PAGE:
Car software has grown into one of the hottest topics in tech this year, and the recent revelation of Volkswagen using it to cheat emissions tests ensures that it will stay that way for a while to come. And since we’re talking about car technology more than ever, I think it’s important to get the language right — starting with the abandonment of the misleading use of “autonomous” to describe cars that are still very much under human control.
This matters because people are instinctively fearful of machines that can make their own decisions. HAL in 2001: A Space Odyssey. Ava in Ex Machina. An autonomous computer is not as trustworthy as one that simply executes orders — it’s more human in that way, and humans know not to grant absolute trust to other humans, especially in matters of life and death. With cars, this personification is even more pronounced, since many people already anthropomorphize the appearance of their vehicles, whether it be the grill and eyes on the front or the big round bottom at the back. Now cars are getting smarter, able to do more than simply react to the tug of the driver’s yoke, but we are making too big of a leap when we describe that as autonomous behavior.
A so-called self-driving car is no different from any other computer. Data is put in — the passenger’s desired destination and environmental parameters from a series of sensors — and then a solution is produced and executed. When you jump into the 2020 Apple Car and tell Siri to take you to the ball game, Apple’s software might make a whole host of calculations and micro-decisions in order to figure out the optimal route, but it’s ultimately adhering to your instructions. It’s as bound to that dictum as your oven is today when you tell it to reach and then maintain a certain temperature. In both cases, the user doesn’t have to give precise navigational or timing instructions — the machines are smart enough to figure out the details for themselves.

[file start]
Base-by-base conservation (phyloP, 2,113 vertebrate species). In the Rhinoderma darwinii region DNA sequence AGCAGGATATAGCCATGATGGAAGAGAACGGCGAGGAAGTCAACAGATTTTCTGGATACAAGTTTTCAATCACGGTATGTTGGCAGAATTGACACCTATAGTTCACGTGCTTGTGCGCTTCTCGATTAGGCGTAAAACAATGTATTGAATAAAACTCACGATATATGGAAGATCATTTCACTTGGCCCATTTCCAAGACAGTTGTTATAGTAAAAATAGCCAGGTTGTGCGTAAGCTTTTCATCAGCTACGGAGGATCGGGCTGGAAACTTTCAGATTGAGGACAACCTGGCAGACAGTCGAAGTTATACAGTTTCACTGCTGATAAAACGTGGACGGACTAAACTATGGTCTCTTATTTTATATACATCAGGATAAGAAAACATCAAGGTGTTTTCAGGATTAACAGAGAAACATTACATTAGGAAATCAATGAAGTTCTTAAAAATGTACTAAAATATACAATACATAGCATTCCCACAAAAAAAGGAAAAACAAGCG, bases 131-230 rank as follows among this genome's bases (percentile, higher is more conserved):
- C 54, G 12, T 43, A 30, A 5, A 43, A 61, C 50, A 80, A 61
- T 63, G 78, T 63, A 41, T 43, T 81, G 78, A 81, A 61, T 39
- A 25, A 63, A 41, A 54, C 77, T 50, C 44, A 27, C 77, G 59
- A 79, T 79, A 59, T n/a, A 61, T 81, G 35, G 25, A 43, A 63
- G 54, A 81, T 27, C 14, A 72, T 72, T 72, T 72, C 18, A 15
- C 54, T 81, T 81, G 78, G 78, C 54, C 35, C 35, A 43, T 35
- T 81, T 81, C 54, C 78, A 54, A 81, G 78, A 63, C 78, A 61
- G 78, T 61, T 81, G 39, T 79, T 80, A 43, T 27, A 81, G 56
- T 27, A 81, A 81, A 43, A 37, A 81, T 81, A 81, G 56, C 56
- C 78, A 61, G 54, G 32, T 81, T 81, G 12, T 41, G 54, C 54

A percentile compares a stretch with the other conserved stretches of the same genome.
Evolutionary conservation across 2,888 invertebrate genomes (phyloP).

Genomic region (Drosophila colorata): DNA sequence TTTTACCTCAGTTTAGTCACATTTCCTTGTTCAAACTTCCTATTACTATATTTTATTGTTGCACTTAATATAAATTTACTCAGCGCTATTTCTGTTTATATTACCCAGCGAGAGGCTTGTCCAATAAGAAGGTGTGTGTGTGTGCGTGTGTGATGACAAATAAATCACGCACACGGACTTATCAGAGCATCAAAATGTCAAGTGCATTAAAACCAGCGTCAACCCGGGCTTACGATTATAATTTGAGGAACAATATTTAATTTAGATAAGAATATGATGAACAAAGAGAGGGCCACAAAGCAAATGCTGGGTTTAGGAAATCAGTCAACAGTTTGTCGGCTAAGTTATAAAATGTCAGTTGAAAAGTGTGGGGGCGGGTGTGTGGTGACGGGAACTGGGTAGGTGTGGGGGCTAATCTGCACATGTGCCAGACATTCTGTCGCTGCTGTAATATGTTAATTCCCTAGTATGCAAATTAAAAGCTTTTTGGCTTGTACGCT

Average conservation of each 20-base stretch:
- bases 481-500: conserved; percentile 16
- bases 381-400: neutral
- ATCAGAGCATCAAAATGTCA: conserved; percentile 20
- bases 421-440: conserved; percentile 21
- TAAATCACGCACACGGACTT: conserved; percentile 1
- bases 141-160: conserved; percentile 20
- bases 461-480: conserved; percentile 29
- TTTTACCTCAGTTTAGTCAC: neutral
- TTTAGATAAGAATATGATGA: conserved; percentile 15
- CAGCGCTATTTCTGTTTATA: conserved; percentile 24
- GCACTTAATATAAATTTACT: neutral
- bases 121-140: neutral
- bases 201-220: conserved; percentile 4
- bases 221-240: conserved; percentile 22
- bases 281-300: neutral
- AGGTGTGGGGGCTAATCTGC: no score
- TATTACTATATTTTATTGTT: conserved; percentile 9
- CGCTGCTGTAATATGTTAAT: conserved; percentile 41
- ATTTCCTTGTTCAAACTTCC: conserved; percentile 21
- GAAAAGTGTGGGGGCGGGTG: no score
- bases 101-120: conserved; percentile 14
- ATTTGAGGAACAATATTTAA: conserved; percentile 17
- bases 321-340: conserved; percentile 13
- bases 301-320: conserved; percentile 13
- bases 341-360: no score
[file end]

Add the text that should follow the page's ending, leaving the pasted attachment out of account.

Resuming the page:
The functionality that is being developed right now is closer in purpose and effect to autopilot. Yes, it’s the same stuff that airplane pilots have had for decades, only now we have the precise, connected, and affordable sensors and processors to recreate it in the more constricted space of public roads. I believe it would be beneficial to speak of it in such terms. Humanizing cars and giving them the ability to make their own decisions is scary. Having sophisticated software that intelligently follows the user’s instructions and adapts to its environment is less so. It’s the difference between HAL and the Discovery One spacecraft that is his home.
Remember that Volkswagen’s blunder was simply in getting caught: the software worked exactly as intended, and insofar as it served a nefarious purpose, that came from its human designers. There will be many more debates down the line about exactly how smart we want to make cars and how we want them to respond to circumstances around them. It’s for that reason that we should calm the rhetoric down from the notion of autonomy — which would entail the ability for the car to disobey its user’s directions — to the simpler and more universally familiar language of autopilot or even self-driving.
Sure, cars are becoming autonomous to an extent, but that’s an evolutionary process that began with basic mechanical things like power steering, braking assists, and traction control. Just because it now involves more software and sophistication doesn’t mean we need to jump to extremes derived from our favorite dystopian tales.
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